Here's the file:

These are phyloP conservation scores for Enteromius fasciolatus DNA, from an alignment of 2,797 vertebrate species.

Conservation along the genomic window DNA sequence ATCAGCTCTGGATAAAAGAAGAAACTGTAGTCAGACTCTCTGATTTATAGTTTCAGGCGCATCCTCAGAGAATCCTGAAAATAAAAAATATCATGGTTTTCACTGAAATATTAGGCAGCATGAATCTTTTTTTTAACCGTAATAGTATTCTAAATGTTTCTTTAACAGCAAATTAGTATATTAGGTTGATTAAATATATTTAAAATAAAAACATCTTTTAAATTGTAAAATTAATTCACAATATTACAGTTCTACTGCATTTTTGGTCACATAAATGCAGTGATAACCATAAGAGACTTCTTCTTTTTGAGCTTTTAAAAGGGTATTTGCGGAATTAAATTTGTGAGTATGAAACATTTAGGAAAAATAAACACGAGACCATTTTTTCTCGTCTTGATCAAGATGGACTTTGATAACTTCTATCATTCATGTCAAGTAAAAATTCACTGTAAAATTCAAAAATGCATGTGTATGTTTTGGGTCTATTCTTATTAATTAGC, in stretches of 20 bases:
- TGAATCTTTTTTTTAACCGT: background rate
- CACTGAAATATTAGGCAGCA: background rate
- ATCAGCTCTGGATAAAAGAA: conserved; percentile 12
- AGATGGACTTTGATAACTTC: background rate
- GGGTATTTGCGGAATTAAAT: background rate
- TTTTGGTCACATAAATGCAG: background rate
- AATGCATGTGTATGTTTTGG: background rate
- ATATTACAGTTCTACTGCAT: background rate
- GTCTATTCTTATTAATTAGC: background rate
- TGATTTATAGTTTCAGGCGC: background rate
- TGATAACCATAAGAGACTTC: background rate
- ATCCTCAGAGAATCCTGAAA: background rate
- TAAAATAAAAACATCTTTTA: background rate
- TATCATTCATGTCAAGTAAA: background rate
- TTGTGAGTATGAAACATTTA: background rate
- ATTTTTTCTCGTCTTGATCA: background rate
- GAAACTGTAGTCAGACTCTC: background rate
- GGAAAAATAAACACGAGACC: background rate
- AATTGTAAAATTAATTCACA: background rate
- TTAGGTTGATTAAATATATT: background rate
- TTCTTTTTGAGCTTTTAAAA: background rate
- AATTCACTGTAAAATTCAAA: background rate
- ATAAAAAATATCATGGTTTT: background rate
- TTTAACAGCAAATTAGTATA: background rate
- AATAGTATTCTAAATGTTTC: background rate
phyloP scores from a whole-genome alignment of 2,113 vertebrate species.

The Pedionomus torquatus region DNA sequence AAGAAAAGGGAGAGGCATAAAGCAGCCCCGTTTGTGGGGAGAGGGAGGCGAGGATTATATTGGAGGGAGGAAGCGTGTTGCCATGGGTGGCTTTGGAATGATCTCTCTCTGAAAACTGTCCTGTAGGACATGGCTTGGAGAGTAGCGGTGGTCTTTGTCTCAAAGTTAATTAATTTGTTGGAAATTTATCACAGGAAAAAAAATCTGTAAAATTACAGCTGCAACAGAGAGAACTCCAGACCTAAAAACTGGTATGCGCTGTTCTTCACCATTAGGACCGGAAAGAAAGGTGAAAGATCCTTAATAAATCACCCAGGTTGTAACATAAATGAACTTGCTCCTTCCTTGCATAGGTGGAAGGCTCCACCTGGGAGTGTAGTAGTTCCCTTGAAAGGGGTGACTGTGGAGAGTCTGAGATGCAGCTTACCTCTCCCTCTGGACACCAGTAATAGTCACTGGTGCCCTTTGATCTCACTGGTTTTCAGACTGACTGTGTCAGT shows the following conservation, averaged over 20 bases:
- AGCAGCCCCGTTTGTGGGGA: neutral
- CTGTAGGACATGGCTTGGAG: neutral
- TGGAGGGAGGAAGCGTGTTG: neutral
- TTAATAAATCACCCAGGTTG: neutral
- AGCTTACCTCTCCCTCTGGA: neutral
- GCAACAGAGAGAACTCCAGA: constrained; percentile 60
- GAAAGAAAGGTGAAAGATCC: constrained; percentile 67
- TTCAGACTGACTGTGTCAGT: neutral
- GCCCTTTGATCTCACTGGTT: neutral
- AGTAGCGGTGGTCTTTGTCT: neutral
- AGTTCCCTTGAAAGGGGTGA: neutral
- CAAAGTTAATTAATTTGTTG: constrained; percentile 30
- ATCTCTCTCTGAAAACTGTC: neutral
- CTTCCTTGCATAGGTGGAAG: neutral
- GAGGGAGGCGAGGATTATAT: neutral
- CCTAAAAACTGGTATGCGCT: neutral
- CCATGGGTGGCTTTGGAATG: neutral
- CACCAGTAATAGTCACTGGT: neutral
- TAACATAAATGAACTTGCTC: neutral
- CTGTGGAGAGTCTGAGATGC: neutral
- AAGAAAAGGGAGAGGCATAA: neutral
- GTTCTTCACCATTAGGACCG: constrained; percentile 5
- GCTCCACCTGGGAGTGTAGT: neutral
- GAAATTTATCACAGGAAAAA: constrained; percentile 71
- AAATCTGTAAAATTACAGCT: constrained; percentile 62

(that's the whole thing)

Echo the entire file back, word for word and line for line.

These are phyloP conservation scores for Enteromius fasciolatus DNA, from an alignment of 2,797 vertebrate species.

Conservation along the genomic window DNA sequence ATCAGCTCTGGATAAAAGAAGAAACTGTAGTCAGACTCTCTGATTTATAGTTTCAGGCGCATCCTCAGAGAATCCTGAAAATAAAAAATATCATGGTTTTCACTGAAATATTAGGCAGCATGAATCTTTTTTTTAACCGTAATAGTATTCTAAATGTTTCTTTAACAGCAAATTAGTATATTAGGTTGATTAAATATATTTAAAATAAAAACATCTTTTAAATTGTAAAATTAATTCACAATATTACAGTTCTACTGCATTTTTGGTCACATAAATGCAGTGATAACCATAAGAGACTTCTTCTTTTTGAGCTTTTAAAAGGGTATTTGCGGAATTAAATTTGTGAGTATGAAACATTTAGGAAAAATAAACACGAGACCATTTTTTCTCGTCTTGATCAAGATGGACTTTGATAACTTCTATCATTCATGTCAAGTAAAAATTCACTGTAAAATTCAAAAATGCATGTGTATGTTTTGGGTCTATTCTTATTAATTAGC, in stretches of 20 bases:
- TGAATCTTTTTTTTAACCGT: background rate
- CACTGAAATATTAGGCAGCA: background rate
- ATCAGCTCTGGATAAAAGAA: conserved; percentile 12
- AGATGGACTTTGATAACTTC: background rate
- GGGTATTTGCGGAATTAAAT: background rate
- TTTTGGTCACATAAATGCAG: background rate
- AATGCATGTGTATGTTTTGG: background rate
- ATATTACAGTTCTACTGCAT: background rate
- GTCTATTCTTATTAATTAGC: background rate
- TGATTTATAGTTTCAGGCGC: background rate
- TGATAACCATAAGAGACTTC: background rate
- ATCCTCAGAGAATCCTGAAA: background rate
- TAAAATAAAAACATCTTTTA: background rate
- TATCATTCATGTCAAGTAAA: background rate
- TTGTGAGTATGAAACATTTA: background rate
- ATTTTTTCTCGTCTTGATCA: background rate
- GAAACTGTAGTCAGACTCTC: background rate
- GGAAAAATAAACACGAGACC: background rate
- AATTGTAAAATTAATTCACA: background rate
- TTAGGTTGATTAAATATATT: background rate
- TTCTTTTTGAGCTTTTAAAA: background rate
- AATTCACTGTAAAATTCAAA: background rate
- ATAAAAAATATCATGGTTTT: background rate
- TTTAACAGCAAATTAGTATA: background rate
- AATAGTATTCTAAATGTTTC: background rate
phyloP scores from a whole-genome alignment of 2,113 vertebrate species.

The Pedionomus torquatus region DNA sequence AAGAAAAGGGAGAGGCATAAAGCAGCCCCGTTTGTGGGGAGAGGGAGGCGAGGATTATATTGGAGGGAGGAAGCGTGTTGCCATGGGTGGCTTTGGAATGATCTCTCTCTGAAAACTGTCCTGTAGGACATGGCTTGGAGAGTAGCGGTGGTCTTTGTCTCAAAGTTAATTAATTTGTTGGAAATTTATCACAGGAAAAAAAATCTGTAAAATTACAGCTGCAACAGAGAGAACTCCAGACCTAAAAACTGGTATGCGCTGTTCTTCACCATTAGGACCGGAAAGAAAGGTGAAAGATCCTTAATAAATCACCCAGGTTGTAACATAAATGAACTTGCTCCTTCCTTGCATAGGTGGAAGGCTCCACCTGGGAGTGTAGTAGTTCCCTTGAAAGGGGTGACTGTGGAGAGTCTGAGATGCAGCTTACCTCTCCCTCTGGACACCAGTAATAGTCACTGGTGCCCTTTGATCTCACTGGTTTTCAGACTGACTGTGTCAGT shows the following conservation, averaged over 20 bases:
- AGCAGCCCCGTTTGTGGGGA: neutral
- CTGTAGGACATGGCTTGGAG: neutral
- TGGAGGGAGGAAGCGTGTTG: neutral
- TTAATAAATCACCCAGGTTG: neutral
- AGCTTACCTCTCCCTCTGGA: neutral
- GCAACAGAGAGAACTCCAGA: constrained; percentile 60
- GAAAGAAAGGTGAAAGATCC: constrained; percentile 67
- TTCAGACTGACTGTGTCAGT: neutral
- GCCCTTTGATCTCACTGGTT: neutral
- AGTAGCGGTGGTCTTTGTCT: neutral
- AGTTCCCTTGAAAGGGGTGA: neutral
- CAAAGTTAATTAATTTGTTG: constrained; percentile 30
- ATCTCTCTCTGAAAACTGTC: neutral
- CTTCCTTGCATAGGTGGAAG: neutral
- GAGGGAGGCGAGGATTATAT: neutral
- CCTAAAAACTGGTATGCGCT: neutral
- CCATGGGTGGCTTTGGAATG: neutral
- CACCAGTAATAGTCACTGGT: neutral
- TAACATAAATGAACTTGCTC: neutral
- CTGTGGAGAGTCTGAGATGC: neutral
- AAGAAAAGGGAGAGGCATAA: neutral
- GTTCTTCACCATTAGGACCG: constrained; percentile 5
- GCTCCACCTGGGAGTGTAGT: neutral
- GAAATTTATCACAGGAAAAA: constrained; percentile 71
- AAATCTGTAAAATTACAGCT: constrained; percentile 62